A back-to-the-future strategy for SaaS

A back-to-the-future strategy for SaaS

Selling off-the-shelf -- way off-the-shelf -- offerings at retail stores

One of the potentially hottest items in the software aisle of US electronics retailers this Christmas season is, if you ask Santa's load-bearing reindeer, just an empty box.

.Mac (pronounced 'dot-Mac'), an online service from Apple, has been the second most-popular Mac offering at retail so far this year, according to The NPD Group.

For US$99, buyers get one year's access to Web-based storage, e-mail and address book syncing between their iMacs and iPhones, among other features.

Still, customers may be taken a bit aback when they open up the .Mac box and discover "there's nothing in there other than a license key," said Chris Swenson, an analyst at the NPD Group.

The conventional wisdom is that software as a service (SaaS) is finishing what piracy, open-source and the Web started: killing the packaged software market.

Computer retailers long ago bought into this premise. Go to any Best Buy Co. or Circuit City Stores store and observe the scant aisle space for software compared with PCs or hardware peripherals.

But in fact, the packaged software market is still growing. According to NPD Group, US retail sales of packaged software so far this year (including those by online retailers) are up 10 percent.

Tallies have been lifted by new versions of old favorites: Adobe Systems' CS3 design suite, Microsoft Corp.'s Windows Vista and, in particular, Microsoft Office 2007. Office 2007 alone has captured one out of six US dollars spent at retail on software so far this year, Swenson said.

But other categories remain healthy. Sales of security software at retail are up 17 percent so far this year, said Swenson. Other burgeoning categories include tax preparation software such as Intuit Inc.'s TurboTax or H&R Block's TaxCut, and personal finance or small-business accounting software.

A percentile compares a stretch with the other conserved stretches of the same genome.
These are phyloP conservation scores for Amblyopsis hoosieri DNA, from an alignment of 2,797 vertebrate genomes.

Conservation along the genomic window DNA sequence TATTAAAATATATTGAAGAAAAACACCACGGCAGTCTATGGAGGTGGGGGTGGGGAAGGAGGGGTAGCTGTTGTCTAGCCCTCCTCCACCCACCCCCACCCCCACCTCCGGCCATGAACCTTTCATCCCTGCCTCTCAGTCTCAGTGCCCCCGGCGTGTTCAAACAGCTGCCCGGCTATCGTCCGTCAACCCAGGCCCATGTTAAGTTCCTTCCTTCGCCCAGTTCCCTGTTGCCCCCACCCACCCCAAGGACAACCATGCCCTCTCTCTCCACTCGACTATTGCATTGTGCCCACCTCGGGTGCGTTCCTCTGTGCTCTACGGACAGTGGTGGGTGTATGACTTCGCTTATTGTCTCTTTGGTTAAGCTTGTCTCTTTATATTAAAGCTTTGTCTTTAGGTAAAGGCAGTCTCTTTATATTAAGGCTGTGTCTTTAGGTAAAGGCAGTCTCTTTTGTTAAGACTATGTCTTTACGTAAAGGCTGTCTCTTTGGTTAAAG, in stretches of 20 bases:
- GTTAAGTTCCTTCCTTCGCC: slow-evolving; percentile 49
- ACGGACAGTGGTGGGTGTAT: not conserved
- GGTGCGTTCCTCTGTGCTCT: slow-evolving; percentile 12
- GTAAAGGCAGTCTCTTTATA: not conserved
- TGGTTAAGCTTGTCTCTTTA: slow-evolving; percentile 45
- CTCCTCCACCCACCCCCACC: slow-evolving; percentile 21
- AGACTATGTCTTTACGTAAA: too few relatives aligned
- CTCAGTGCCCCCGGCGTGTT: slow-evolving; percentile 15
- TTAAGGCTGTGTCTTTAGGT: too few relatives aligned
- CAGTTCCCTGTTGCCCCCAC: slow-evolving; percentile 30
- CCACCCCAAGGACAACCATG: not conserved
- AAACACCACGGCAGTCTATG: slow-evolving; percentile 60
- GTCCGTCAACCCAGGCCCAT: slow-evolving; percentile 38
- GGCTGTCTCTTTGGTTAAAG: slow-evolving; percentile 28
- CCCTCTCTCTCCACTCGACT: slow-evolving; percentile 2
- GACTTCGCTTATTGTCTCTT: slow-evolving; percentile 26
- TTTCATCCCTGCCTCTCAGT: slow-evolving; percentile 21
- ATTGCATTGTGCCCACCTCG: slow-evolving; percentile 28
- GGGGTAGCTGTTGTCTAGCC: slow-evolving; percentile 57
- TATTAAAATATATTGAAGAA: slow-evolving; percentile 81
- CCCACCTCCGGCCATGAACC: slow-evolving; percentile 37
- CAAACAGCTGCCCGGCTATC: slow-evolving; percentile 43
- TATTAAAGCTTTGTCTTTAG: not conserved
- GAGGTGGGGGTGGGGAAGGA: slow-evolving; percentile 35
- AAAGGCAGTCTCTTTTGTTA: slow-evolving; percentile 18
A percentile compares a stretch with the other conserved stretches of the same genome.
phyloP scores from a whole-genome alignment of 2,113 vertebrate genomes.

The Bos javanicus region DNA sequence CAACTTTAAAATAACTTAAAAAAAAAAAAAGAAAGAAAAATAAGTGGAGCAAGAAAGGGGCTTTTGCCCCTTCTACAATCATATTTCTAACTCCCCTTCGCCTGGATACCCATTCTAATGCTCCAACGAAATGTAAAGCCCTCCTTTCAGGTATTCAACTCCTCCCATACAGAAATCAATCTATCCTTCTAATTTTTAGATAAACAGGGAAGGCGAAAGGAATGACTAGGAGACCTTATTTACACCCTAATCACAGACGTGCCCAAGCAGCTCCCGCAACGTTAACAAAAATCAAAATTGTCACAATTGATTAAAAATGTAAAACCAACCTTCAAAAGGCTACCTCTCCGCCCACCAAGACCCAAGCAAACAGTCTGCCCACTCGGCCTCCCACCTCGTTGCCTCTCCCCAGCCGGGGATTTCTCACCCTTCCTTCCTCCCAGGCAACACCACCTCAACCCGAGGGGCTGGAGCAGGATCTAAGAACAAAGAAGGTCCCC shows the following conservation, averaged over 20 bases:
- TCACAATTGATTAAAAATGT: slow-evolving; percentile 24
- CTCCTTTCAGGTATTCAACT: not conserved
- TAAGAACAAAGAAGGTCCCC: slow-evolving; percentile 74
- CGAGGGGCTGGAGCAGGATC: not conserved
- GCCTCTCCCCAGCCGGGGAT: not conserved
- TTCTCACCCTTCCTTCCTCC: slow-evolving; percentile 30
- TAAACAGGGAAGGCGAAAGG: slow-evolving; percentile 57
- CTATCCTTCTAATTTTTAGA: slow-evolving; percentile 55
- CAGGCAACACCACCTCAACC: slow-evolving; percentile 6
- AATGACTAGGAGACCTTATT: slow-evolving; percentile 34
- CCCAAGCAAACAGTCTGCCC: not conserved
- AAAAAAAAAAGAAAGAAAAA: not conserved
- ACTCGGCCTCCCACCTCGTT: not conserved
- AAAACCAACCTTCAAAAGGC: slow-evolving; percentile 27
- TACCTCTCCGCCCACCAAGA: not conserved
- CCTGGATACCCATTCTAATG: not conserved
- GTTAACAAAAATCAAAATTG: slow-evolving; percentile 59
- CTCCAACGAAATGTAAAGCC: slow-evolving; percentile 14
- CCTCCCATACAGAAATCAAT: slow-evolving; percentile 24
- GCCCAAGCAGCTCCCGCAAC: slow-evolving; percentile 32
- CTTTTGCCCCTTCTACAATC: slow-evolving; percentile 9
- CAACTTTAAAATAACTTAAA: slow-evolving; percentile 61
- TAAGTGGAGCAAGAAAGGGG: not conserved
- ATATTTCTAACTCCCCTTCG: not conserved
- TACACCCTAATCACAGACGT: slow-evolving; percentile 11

So why go retro?

Apart from CompUSA, which declared bankruptcy on Friday, retail remains a viable channel for software. But SaaS? When you're in the middle of a revolution, why go the retro route?

"I think it makes complete sense," wrote Ismael Ghalimi, a French software entrepreneur in Silicon Valley who maintains the Office 2.0 Database, a comprehensive list of online office software, in an e-mail. "People need reminders and convenient ways to buy stuff. It's also much better to have a box if you want to gift it to someone."

But isn't SaaS growing fast enough through online word of mouth alone? Take Google Docs, the search company's online office software, whose usage grew sevenfold in one year to 1.6 million users in November, according to Web market research firm Compete Inc.

"I expect this trend to continue," blogged Compete analyst Becky Bitzenhofer in a December 6 post. "Google doesn't have to do much, as Docs and Spreadsheets are viral by nature and should continue to spread."

But contrast that with a recent survey of 586 U.S. PC users conducted by the NPD's Swenson. He found a whopping 73 percent of respondents had never even heard of Google Docs. Another 21 percent had heard of but never tried online office software. While 6 percent had tried the free services, only 2.3 percent used them regularly. And only 0.5 percent used them as a replacement for a desktop suite such as Microsoft Office, which Microsoft claims has more than 500 million users worldwide.

"If Google sticks with marketing online only, it could be years before they move the needle," said Swenson. He argued that Google and other Web 2.0 vendors are focusing purely on winning approval from the TechCrunch crowd, when in fact getting onto a store shelf would reach a bigger mainstream audience.

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